Review of ‘The Slave Yards’ by Najwa Bin Shatwan

“The Slave Yards” is the latest novel by the critically acclaimed author and academic Najwa Bin Shatwan. (Supplied)
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Updated 29 June 2020

Review of ‘The Slave Yards’ by Najwa Bin Shatwan

CHICAGO: Along the Libyan coast in 19th-century Benghazi, thousands of African slaves line the shoreline. They’ve been kidnapped or forcibly sold to Libyan caravans to serve their white masters in sub-Saharan Africa and the brutal living and working conditions they endure are laid out in “The Slave Yards,” the latest novel by the critically acclaimed author and academic Najwa Bin Shatwan. Shortlisted for the 2017 International Prize for Arabic Fiction, Shatwan’s incredible tale adds another shadow to the dark history of slavery, highlighting the resilience of the men and women who pushed forward amid the greatest inhumanity through one of the darkest periods in history.

A second-generation free woman, Atiqa, who is described as “long-suffering and silent, like a boulder that endures the pounding of the salty waves year in and year out without being eroded away,” has lived most of her life in the “slave yards,” a stretch of the Benghazi coastline that nobody wants. She grows up in a shack with her aunt Sabriya, who is black, Miftah, a blue-eyed, blond-haired orphan, and herself, who is dark-skinned but different. With an identity that has always eluded her, Atiqa’s life has always hung in a fine balance. She lives in a city where a name can restore a person’s rights, where a traumatic past can be undone by a single piece of paper claiming birthright. In a story where it’s easier to keep the door closed on a painful past, Shatwan throws it open.

There is an ever-present heartbreak as you read Shatwan’s powerful novel, one that steers clear of happy-endings and white saviors, presenting itself with a bold clarity. Her characters may have no rights and no free will, but they are vibrant. From the moment they are auctioned off, pinched and prodded as if they were animals, to when they step foot in someone’s home as a possession, they suffer cruelty and viciousness. However, they don’t allow the inhumanity of their white masters to take away from the incredible bonds they have built and the resilience to make a life. Women stick together in the heavily patriarchal and traditional society where bad luck and superstition is used to control and harm them.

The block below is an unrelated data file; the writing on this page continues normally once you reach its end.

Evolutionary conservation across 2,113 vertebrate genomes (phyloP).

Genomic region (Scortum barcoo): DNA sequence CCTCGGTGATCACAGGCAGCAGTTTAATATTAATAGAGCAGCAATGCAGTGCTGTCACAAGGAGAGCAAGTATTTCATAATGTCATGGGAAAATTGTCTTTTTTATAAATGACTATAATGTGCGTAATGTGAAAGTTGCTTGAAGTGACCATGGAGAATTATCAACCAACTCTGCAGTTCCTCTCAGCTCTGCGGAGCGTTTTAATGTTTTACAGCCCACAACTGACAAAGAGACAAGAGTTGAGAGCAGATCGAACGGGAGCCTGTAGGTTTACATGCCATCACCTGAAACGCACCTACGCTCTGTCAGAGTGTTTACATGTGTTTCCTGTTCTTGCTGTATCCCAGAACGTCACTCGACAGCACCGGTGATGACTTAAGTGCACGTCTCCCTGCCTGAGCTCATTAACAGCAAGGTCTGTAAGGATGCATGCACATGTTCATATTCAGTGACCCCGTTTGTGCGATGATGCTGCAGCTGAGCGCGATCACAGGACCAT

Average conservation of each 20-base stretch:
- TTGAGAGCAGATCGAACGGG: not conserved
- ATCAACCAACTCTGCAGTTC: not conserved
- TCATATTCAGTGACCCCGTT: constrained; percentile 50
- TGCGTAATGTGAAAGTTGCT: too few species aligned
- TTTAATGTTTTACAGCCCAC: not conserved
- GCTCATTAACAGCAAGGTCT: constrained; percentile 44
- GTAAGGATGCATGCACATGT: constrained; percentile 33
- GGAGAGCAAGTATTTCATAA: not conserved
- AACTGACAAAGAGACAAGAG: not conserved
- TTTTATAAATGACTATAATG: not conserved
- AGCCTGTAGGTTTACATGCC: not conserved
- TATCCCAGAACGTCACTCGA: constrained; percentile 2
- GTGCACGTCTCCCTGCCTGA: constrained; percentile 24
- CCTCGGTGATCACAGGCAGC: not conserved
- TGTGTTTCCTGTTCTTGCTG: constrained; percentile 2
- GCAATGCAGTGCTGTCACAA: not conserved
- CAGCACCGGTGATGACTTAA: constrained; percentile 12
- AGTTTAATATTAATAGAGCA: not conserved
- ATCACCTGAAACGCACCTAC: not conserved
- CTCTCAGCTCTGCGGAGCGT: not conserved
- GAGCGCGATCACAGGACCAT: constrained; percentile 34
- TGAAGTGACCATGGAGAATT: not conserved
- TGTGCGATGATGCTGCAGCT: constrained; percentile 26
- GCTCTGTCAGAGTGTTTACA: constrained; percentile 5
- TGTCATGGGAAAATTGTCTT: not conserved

Shatwan’s novel is meticulously detailed and very moving. First published in 2016 and translated into English by Nancy Roberts, “The Slave Yards” penetrates the soul and lives deep down in the heart. This story adds another layer to a traumatic history that still haunts the world today.


In Lebanon, single-concert festival serenades empty ruins

Updated 05 July 2020

In Lebanon, single-concert festival serenades empty ruins

  • The Baalbek International Festival was streamed live on television and social media
  • The night kicked off with the Lebanese philharmonic orchestra and choir performing the national anthem

BEIRUT: A philharmonic orchestra performed to spectator-free Roman ruins in east Lebanon Sunday, after a top summer festival downsized to a single concert in a year of economic meltdown and pandemic.
The Baalbek International Festival was instead streamed live on television and social media, in what its director called a message of “hope and resilience” amid ever-worsening daily woes.
The night kicked off with the Lebanese philharmonic orchestra and choir performing the national anthem, followed by Carmina Burana’s “O Fortuna,” a 13th century poem set to music.

The program, which ran for just over an hour, included a mix of classical music and rock and folk tunes by composers ranging from Beethoven to Lebanon’s Rahbani brothers.
Held in the open air and conducted by Harout Fazlian, the 150 musicians and chorists were scattered inside the illuminated Temple of Bacchus, as drones filmed them among the enormous ruins and Greco-Roman temples of Baalbek.
Festival director Nayla de Freige told AFP most artists performed for free at the designated UNESCO World Heritage site.
The concert aimed to represent “a way of saying that Lebanon does not want to die. We have an extremely productive and creative art and culture sector,” she said.
“We want to send a message of civilization, hope and resilience.”
Baalbek itself became a militia stronghold during Lebanon’s 1975-1990 civil war, but conservation and tourism have revived the ruins over the past three decades.
Lebanon is known for its summer music festivals, which have in past years drawn large crowds every night and attracted performers like Shakira, Sting and Andrea Bocelli.
Other festivals have not yet announced their plans for this year.
Lebanon has recorded just 1,873 cases of COVID-19, including 36 deaths.
But measures to stem the spread of the virus have exacerbated the country’s worst economic crisis since the 1975-1990 civil war.
Since economic woes in the autumn sparked mass protests against a political class deemed irretrievably corrupt, tens of thousands have lost their jobs or part of their income, and prices have skyrocketed.
Banks have prevented depositors from withdrawing their dollar savings, while the local currency has lost more than 80 percent of its value to the greenback on the black market.